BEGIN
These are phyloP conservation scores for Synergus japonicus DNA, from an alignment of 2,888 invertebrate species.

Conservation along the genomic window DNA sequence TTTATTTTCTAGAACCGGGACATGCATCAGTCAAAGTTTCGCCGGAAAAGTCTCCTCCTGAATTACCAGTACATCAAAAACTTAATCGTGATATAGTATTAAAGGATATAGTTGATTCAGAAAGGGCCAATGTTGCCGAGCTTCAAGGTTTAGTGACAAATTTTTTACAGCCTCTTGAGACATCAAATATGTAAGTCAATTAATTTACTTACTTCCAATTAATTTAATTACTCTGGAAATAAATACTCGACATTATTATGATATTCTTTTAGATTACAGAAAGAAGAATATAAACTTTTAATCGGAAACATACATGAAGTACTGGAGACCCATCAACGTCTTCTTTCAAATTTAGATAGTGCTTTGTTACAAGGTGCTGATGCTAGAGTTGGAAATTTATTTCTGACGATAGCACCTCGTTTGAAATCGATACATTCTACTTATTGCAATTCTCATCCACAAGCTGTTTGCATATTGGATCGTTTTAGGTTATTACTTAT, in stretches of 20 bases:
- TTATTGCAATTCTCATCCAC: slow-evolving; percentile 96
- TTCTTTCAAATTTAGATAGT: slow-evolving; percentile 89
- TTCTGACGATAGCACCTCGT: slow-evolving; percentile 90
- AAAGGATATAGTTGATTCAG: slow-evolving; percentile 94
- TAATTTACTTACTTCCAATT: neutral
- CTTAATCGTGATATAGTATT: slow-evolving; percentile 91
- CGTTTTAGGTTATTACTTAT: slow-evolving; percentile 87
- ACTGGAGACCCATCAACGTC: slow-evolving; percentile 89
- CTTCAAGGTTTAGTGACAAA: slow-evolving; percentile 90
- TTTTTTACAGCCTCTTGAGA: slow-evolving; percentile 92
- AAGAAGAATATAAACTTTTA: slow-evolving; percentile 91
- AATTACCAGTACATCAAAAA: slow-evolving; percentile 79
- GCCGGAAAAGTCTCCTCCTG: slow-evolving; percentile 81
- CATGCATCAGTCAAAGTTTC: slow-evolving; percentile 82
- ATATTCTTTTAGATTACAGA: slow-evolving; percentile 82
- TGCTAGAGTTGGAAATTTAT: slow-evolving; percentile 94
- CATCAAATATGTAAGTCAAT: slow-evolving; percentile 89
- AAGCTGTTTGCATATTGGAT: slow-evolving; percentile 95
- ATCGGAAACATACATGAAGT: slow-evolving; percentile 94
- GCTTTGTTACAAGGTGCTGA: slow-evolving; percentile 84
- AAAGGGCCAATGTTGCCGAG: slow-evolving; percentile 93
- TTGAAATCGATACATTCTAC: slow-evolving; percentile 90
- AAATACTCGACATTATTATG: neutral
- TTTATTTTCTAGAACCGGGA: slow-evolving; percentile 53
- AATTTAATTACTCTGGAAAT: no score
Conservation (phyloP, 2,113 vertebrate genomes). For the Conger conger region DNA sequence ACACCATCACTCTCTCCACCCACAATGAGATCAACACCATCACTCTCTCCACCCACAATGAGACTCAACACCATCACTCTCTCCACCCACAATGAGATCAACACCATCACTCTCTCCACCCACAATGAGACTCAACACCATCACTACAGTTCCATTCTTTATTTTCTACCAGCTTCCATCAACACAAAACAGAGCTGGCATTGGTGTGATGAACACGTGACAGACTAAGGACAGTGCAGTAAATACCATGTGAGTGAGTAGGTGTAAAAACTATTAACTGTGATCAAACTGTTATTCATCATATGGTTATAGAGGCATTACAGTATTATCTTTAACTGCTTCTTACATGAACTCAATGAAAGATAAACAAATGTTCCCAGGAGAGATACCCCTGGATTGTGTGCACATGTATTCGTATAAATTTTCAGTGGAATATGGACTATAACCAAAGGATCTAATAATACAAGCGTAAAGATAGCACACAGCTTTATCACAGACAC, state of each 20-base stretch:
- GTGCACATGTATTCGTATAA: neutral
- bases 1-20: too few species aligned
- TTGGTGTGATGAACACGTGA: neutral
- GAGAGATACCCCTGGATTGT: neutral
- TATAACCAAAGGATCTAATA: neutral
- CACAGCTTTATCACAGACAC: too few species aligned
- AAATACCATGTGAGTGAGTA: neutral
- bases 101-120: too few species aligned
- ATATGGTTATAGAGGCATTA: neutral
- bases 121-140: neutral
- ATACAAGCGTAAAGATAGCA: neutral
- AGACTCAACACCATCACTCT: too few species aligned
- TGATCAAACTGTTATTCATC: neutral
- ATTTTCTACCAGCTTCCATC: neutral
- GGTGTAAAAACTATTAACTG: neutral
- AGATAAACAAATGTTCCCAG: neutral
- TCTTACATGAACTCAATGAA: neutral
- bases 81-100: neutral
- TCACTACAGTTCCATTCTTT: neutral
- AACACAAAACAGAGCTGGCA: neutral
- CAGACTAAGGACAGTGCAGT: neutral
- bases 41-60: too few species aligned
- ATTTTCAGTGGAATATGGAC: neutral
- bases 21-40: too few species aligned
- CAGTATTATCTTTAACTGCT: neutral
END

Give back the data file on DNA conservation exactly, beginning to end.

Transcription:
These are phyloP conservation scores for Synergus japonicus DNA, from an alignment of 2,888 invertebrate species.

Conservation along the genomic window DNA sequence TTTATTTTCTAGAACCGGGACATGCATCAGTCAAAGTTTCGCCGGAAAAGTCTCCTCCTGAATTACCAGTACATCAAAAACTTAATCGTGATATAGTATTAAAGGATATAGTTGATTCAGAAAGGGCCAATGTTGCCGAGCTTCAAGGTTTAGTGACAAATTTTTTACAGCCTCTTGAGACATCAAATATGTAAGTCAATTAATTTACTTACTTCCAATTAATTTAATTACTCTGGAAATAAATACTCGACATTATTATGATATTCTTTTAGATTACAGAAAGAAGAATATAAACTTTTAATCGGAAACATACATGAAGTACTGGAGACCCATCAACGTCTTCTTTCAAATTTAGATAGTGCTTTGTTACAAGGTGCTGATGCTAGAGTTGGAAATTTATTTCTGACGATAGCACCTCGTTTGAAATCGATACATTCTACTTATTGCAATTCTCATCCACAAGCTGTTTGCATATTGGATCGTTTTAGGTTATTACTTAT, in stretches of 20 bases:
- TTATTGCAATTCTCATCCAC: slow-evolving; percentile 96
- TTCTTTCAAATTTAGATAGT: slow-evolving; percentile 89
- TTCTGACGATAGCACCTCGT: slow-evolving; percentile 90
- AAAGGATATAGTTGATTCAG: slow-evolving; percentile 94
- TAATTTACTTACTTCCAATT: neutral
- CTTAATCGTGATATAGTATT: slow-evolving; percentile 91
- CGTTTTAGGTTATTACTTAT: slow-evolving; percentile 87
- ACTGGAGACCCATCAACGTC: slow-evolving; percentile 89
- CTTCAAGGTTTAGTGACAAA: slow-evolving; percentile 90
- TTTTTTACAGCCTCTTGAGA: slow-evolving; percentile 92
- AAGAAGAATATAAACTTTTA: slow-evolving; percentile 91
- AATTACCAGTACATCAAAAA: slow-evolving; percentile 79
- GCCGGAAAAGTCTCCTCCTG: slow-evolving; percentile 81
- CATGCATCAGTCAAAGTTTC: slow-evolving; percentile 82
- ATATTCTTTTAGATTACAGA: slow-evolving; percentile 82
- TGCTAGAGTTGGAAATTTAT: slow-evolving; percentile 94
- CATCAAATATGTAAGTCAAT: slow-evolving; percentile 89
- AAGCTGTTTGCATATTGGAT: slow-evolving; percentile 95
- ATCGGAAACATACATGAAGT: slow-evolving; percentile 94
- GCTTTGTTACAAGGTGCTGA: slow-evolving; percentile 84
- AAAGGGCCAATGTTGCCGAG: slow-evolving; percentile 93
- TTGAAATCGATACATTCTAC: slow-evolving; percentile 90
- AAATACTCGACATTATTATG: neutral
- TTTATTTTCTAGAACCGGGA: slow-evolving; percentile 53
- AATTTAATTACTCTGGAAAT: no score
Conservation (phyloP, 2,113 vertebrate genomes). For the Conger conger region DNA sequence ACACCATCACTCTCTCCACCCACAATGAGATCAACACCATCACTCTCTCCACCCACAATGAGACTCAACACCATCACTCTCTCCACCCACAATGAGATCAACACCATCACTCTCTCCACCCACAATGAGACTCAACACCATCACTACAGTTCCATTCTTTATTTTCTACCAGCTTCCATCAACACAAAACAGAGCTGGCATTGGTGTGATGAACACGTGACAGACTAAGGACAGTGCAGTAAATACCATGTGAGTGAGTAGGTGTAAAAACTATTAACTGTGATCAAACTGTTATTCATCATATGGTTATAGAGGCATTACAGTATTATCTTTAACTGCTTCTTACATGAACTCAATGAAAGATAAACAAATGTTCCCAGGAGAGATACCCCTGGATTGTGTGCACATGTATTCGTATAAATTTTCAGTGGAATATGGACTATAACCAAAGGATCTAATAATACAAGCGTAAAGATAGCACACAGCTTTATCACAGACAC, state of each 20-base stretch:
- GTGCACATGTATTCGTATAA: neutral
- bases 1-20: too few species aligned
- TTGGTGTGATGAACACGTGA: neutral
- GAGAGATACCCCTGGATTGT: neutral
- TATAACCAAAGGATCTAATA: neutral
- CACAGCTTTATCACAGACAC: too few species aligned
- AAATACCATGTGAGTGAGTA: neutral
- bases 101-120: too few species aligned
- ATATGGTTATAGAGGCATTA: neutral
- bases 121-140: neutral
- ATACAAGCGTAAAGATAGCA: neutral
- AGACTCAACACCATCACTCT: too few species aligned
- TGATCAAACTGTTATTCATC: neutral
- ATTTTCTACCAGCTTCCATC: neutral
- GGTGTAAAAACTATTAACTG: neutral
- AGATAAACAAATGTTCCCAG: neutral
- TCTTACATGAACTCAATGAA: neutral
- bases 81-100: neutral
- TCACTACAGTTCCATTCTTT: neutral
- AACACAAAACAGAGCTGGCA: neutral
- CAGACTAAGGACAGTGCAGT: neutral
- bases 41-60: too few species aligned
- ATTTTCAGTGGAATATGGAC: neutral
- bases 21-40: too few species aligned
- CAGTATTATCTTTAACTGCT: neutral